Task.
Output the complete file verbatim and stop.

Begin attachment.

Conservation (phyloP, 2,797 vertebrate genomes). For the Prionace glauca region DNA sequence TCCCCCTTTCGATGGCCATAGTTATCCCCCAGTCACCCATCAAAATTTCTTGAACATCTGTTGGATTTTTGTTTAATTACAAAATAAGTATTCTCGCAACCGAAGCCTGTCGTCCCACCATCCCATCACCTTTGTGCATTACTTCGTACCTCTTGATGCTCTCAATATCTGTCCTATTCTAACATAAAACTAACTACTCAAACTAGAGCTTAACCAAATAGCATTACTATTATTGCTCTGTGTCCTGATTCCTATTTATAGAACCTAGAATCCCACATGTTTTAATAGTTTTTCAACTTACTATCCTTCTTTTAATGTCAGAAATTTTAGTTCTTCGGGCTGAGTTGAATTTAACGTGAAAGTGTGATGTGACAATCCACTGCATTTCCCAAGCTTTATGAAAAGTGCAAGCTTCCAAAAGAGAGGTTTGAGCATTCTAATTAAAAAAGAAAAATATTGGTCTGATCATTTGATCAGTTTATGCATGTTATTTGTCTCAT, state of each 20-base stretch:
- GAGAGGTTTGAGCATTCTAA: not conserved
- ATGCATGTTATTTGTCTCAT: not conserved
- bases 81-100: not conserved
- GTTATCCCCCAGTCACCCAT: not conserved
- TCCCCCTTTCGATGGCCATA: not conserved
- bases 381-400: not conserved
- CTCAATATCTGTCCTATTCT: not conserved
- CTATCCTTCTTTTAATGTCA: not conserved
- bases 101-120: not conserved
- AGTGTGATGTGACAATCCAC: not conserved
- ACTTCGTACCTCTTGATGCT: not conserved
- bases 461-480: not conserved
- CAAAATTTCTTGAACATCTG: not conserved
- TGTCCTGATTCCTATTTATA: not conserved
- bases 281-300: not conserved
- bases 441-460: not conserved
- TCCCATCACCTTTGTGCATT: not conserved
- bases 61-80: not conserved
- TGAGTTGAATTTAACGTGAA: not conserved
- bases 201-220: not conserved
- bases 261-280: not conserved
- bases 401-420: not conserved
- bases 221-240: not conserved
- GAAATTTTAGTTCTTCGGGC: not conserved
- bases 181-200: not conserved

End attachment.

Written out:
Conservation (phyloP, 2,797 vertebrate genomes). For the Prionace glauca region DNA sequence TCCCCCTTTCGATGGCCATAGTTATCCCCCAGTCACCCATCAAAATTTCTTGAACATCTGTTGGATTTTTGTTTAATTACAAAATAAGTATTCTCGCAACCGAAGCCTGTCGTCCCACCATCCCATCACCTTTGTGCATTACTTCGTACCTCTTGATGCTCTCAATATCTGTCCTATTCTAACATAAAACTAACTACTCAAACTAGAGCTTAACCAAATAGCATTACTATTATTGCTCTGTGTCCTGATTCCTATTTATAGAACCTAGAATCCCACATGTTTTAATAGTTTTTCAACTTACTATCCTTCTTTTAATGTCAGAAATTTTAGTTCTTCGGGCTGAGTTGAATTTAACGTGAAAGTGTGATGTGACAATCCACTGCATTTCCCAAGCTTTATGAAAAGTGCAAGCTTCCAAAAGAGAGGTTTGAGCATTCTAATTAAAAAAGAAAAATATTGGTCTGATCATTTGATCAGTTTATGCATGTTATTTGTCTCAT, state of each 20-base stretch:
- GAGAGGTTTGAGCATTCTAA: not conserved
- ATGCATGTTATTTGTCTCAT: not conserved
- bases 81-100: not conserved
- GTTATCCCCCAGTCACCCAT: not conserved
- TCCCCCTTTCGATGGCCATA: not conserved
- bases 381-400: not conserved
- CTCAATATCTGTCCTATTCT: not conserved
- CTATCCTTCTTTTAATGTCA: not conserved
- bases 101-120: not conserved
- AGTGTGATGTGACAATCCAC: not conserved
- ACTTCGTACCTCTTGATGCT: not conserved
- bases 461-480: not conserved
- CAAAATTTCTTGAACATCTG: not conserved
- TGTCCTGATTCCTATTTATA: not conserved
- bases 281-300: not conserved
- bases 441-460: not conserved
- TCCCATCACCTTTGTGCATT: not conserved
- bases 61-80: not conserved
- TGAGTTGAATTTAACGTGAA: not conserved
- bases 201-220: not conserved
- bases 261-280: not conserved
- bases 401-420: not conserved
- bases 221-240: not conserved
- GAAATTTTAGTTCTTCGGGC: not conserved
- bases 181-200: not conserved